2011-2012 Part III - Departmental Performance Reports (DPR) - Privy Council Office

Archived Content

This page has been archived for reference, research or recordkeeping purposes. It has not been altered or updated after the date of archiving. Archived pages are not subject to the Government of Canada Web Standards. As per the Communications Policy of the Government of Canada, you can request alternate formats by contacting the Web Service Centre.

Green Procurement Reporting for Departments and Agencies Not Bound by the Federal Sustainable Development Act

Departments and agencies bound by the Policy on Green Procurement but not the Federal Sustainable Development Act must complete mandatory reporting, in compliance with Section 7 of the Policy on Green Procurement.

Approach: PCO acquires and manages its major assets through the Administration Division of the Corporate Services Branch. The Director of Administration has been mandated to address aspects of the Policy on Green Procurement.

PCO is currently targeting the following areas:

  1. Awareness: The PCO Policy for Goods and Services Contracts was updated to include a section on environmental performance. This section states that, whenever feasible, and within the context of achieving value for money, environmental considerations should be integrated into all phases of the procurement life cycle.
  2. Training: All senior and junior procurement staff in the Administration Division have completed the Canada School of Public Service’s Green Procurement course and all new staff are required to complete the Green Procurement course within six months of joining PCO.
  3. Performance Evaluations: The Manager of Procurement and Assets in the Administration Division had a green procurement objective included in her performance agreement for the 2011–12 fiscal year. The objective was to increase the awareness of PCO managers regarding the need to include environmental performance considerations when establishing requirements for goods and services within the context of achieving value for money. Additionally, a phased approach is being taken to identify appropriate commodity groups and to educate managers about opportunities to include and enhance environmental performance criteria in goods and services requirements.
  4. Management Processes and Controls: In addition to increasing awareness of the Public Works and Government Services Canada (PWGSC) Policy on Green Procurement, PCO reviewed existing policies and guidelines to ensure that environmental performance considerations are reflected. In fiscal year 2011–12, the following policies were reviewed:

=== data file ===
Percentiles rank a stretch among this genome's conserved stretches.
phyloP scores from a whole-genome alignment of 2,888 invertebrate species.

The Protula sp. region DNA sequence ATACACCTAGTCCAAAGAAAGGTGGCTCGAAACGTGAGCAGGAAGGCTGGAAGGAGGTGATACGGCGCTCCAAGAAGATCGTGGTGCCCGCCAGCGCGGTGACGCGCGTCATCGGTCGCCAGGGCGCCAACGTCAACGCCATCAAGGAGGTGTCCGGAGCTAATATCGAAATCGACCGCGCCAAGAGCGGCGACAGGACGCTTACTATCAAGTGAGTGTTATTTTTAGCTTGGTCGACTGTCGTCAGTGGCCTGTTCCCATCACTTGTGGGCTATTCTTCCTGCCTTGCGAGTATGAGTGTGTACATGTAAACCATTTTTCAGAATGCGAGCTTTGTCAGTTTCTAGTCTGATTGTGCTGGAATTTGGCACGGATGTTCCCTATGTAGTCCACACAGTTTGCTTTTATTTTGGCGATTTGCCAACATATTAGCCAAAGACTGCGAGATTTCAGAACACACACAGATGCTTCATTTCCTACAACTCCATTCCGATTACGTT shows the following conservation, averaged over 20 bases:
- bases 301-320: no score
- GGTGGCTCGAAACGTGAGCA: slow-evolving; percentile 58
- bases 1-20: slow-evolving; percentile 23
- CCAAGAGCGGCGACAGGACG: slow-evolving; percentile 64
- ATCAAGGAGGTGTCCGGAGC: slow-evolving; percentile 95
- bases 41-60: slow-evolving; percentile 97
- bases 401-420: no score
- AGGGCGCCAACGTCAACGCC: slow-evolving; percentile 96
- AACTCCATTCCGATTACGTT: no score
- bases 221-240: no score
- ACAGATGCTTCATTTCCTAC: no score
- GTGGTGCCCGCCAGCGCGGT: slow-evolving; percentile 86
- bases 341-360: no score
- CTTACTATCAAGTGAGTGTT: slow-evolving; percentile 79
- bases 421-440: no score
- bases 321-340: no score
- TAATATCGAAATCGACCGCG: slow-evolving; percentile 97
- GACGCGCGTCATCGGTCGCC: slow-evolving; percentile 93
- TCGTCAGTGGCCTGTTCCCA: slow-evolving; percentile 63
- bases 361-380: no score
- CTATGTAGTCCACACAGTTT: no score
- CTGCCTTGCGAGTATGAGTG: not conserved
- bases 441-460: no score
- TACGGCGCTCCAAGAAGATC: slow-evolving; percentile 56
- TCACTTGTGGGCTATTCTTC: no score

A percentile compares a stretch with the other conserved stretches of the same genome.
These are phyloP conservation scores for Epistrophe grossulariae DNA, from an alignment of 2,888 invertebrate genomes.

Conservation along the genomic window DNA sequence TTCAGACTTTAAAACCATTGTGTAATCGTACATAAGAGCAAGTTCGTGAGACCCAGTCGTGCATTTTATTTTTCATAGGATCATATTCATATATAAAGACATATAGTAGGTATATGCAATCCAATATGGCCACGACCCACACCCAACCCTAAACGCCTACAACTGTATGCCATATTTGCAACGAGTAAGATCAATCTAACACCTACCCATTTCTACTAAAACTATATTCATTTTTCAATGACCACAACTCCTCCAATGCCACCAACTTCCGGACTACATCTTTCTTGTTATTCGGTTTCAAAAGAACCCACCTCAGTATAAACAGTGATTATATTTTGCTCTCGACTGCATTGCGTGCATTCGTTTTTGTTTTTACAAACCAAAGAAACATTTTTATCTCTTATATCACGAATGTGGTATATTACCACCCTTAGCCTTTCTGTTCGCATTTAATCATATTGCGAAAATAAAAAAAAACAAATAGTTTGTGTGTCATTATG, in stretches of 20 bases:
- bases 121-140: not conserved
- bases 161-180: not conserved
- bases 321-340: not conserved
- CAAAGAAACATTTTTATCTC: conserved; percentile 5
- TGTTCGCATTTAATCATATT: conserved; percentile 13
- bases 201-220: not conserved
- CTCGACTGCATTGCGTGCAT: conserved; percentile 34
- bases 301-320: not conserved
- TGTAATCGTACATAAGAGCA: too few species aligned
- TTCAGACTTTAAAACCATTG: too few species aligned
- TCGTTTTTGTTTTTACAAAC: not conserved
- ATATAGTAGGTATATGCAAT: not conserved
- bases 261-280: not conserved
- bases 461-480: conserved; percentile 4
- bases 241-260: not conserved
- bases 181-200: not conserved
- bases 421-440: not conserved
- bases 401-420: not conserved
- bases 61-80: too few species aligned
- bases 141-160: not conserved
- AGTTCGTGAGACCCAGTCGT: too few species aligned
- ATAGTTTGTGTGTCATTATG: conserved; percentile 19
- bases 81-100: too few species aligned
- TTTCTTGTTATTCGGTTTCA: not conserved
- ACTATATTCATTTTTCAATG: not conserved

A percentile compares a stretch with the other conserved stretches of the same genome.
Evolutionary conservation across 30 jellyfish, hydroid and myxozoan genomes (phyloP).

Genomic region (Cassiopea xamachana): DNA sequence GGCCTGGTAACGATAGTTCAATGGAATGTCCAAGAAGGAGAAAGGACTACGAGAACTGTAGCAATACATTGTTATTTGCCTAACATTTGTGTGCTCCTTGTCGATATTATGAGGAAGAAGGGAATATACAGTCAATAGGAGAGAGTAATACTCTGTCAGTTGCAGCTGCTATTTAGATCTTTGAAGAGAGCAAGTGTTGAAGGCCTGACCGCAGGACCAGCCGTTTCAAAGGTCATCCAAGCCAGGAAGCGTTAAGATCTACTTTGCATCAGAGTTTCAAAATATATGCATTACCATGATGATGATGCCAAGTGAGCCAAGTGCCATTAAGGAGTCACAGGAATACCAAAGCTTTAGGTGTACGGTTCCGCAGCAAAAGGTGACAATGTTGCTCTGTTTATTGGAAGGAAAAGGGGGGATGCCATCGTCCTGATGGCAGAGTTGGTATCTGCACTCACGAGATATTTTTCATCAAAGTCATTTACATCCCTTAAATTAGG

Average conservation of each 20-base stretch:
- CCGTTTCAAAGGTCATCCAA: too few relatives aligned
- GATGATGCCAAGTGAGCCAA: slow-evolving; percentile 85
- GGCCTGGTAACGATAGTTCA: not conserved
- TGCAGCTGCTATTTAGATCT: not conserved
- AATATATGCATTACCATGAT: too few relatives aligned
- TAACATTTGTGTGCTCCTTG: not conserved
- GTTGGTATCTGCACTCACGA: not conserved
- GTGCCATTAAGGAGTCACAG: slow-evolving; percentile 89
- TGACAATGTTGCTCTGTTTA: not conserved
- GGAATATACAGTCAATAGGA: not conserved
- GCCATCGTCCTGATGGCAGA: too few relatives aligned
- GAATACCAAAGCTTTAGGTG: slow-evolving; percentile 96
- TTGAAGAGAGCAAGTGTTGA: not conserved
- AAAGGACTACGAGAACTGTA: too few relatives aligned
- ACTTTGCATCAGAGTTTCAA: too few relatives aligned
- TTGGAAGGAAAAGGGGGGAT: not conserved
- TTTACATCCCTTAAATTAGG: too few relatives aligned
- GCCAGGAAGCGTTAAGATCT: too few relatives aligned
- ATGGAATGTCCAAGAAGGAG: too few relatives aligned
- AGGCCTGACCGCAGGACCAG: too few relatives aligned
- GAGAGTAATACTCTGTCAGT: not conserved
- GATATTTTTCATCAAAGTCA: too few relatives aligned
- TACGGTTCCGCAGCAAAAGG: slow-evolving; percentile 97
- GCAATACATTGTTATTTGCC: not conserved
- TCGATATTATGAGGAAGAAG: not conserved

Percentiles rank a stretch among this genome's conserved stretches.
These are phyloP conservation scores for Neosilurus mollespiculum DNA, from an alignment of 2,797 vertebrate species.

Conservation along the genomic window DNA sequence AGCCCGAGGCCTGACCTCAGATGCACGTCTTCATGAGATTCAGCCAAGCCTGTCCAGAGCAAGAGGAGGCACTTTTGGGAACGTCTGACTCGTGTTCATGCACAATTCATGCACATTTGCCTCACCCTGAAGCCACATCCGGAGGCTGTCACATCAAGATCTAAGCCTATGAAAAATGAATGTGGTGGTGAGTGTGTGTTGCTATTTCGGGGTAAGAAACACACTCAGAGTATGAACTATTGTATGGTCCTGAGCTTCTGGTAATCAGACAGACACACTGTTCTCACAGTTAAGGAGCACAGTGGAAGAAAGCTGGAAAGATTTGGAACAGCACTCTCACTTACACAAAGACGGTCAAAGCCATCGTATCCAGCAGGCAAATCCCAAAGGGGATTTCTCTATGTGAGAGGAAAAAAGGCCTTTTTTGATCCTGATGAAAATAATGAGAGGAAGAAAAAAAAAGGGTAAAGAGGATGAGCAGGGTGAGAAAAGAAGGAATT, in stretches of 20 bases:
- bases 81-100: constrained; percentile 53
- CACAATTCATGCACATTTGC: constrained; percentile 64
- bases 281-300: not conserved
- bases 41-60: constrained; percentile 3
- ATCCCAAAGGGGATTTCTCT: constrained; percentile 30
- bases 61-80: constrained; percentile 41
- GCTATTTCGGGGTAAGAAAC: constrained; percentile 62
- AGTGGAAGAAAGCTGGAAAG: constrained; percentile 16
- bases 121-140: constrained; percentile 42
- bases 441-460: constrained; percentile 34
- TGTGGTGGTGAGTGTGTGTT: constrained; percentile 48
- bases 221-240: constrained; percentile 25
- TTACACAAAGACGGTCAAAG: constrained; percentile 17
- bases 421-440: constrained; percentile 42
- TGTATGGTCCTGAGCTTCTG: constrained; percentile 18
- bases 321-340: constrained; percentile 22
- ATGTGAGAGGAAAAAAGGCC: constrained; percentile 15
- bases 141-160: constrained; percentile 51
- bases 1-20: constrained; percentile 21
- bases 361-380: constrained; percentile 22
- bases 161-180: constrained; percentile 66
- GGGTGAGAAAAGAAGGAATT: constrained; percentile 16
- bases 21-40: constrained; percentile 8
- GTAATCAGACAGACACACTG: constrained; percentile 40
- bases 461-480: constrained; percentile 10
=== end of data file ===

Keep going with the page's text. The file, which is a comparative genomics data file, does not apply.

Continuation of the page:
• PCO’s Policy on Procurement, which states that environmental performance considerations should be integrated into all phases of the procurement life cycle, from requirements definition through to file close-out, where feasible and within the context of achieving value for money.
    • PCO’s Asset Management Policy, which lays out requirements associated with the management of assets, including the requirement to ensure that materiel assets are managed and disposed of in an environmentally responsible manner.
    • PCO’s Contracting Guide for Managers, which stresses the importance of early consultation to help ensure that the most effective procurement processes are adopted.
  5. Green Commodities: PCO procurement and contracting staff, in consultation with key stakeholders, identified target commodities and opportunities to include or enhance environmental performance criteria or to purchase environmentally preferable products. Stationary and office supplies were targeted to ensure that, whenever feasible, purchases were made from PWGSC green standing offers. In addition, for this commodity group, environmentally preferred products were purchased, whenever cost-effective and feasible, from the mandatory PWGSC standing offers.

    PCO ensured that surplus electronic and electrical waste (e.g., computer equipment) was handled in an environmentally appropriate manner. Re-use strategies, such as donation to the Computers for Schools Program, was always the first option for surplus electronic equipment. When electronic and electrical waste was deemed to be at the end of its useful life, appropriate recycling programs were utilized for disposal.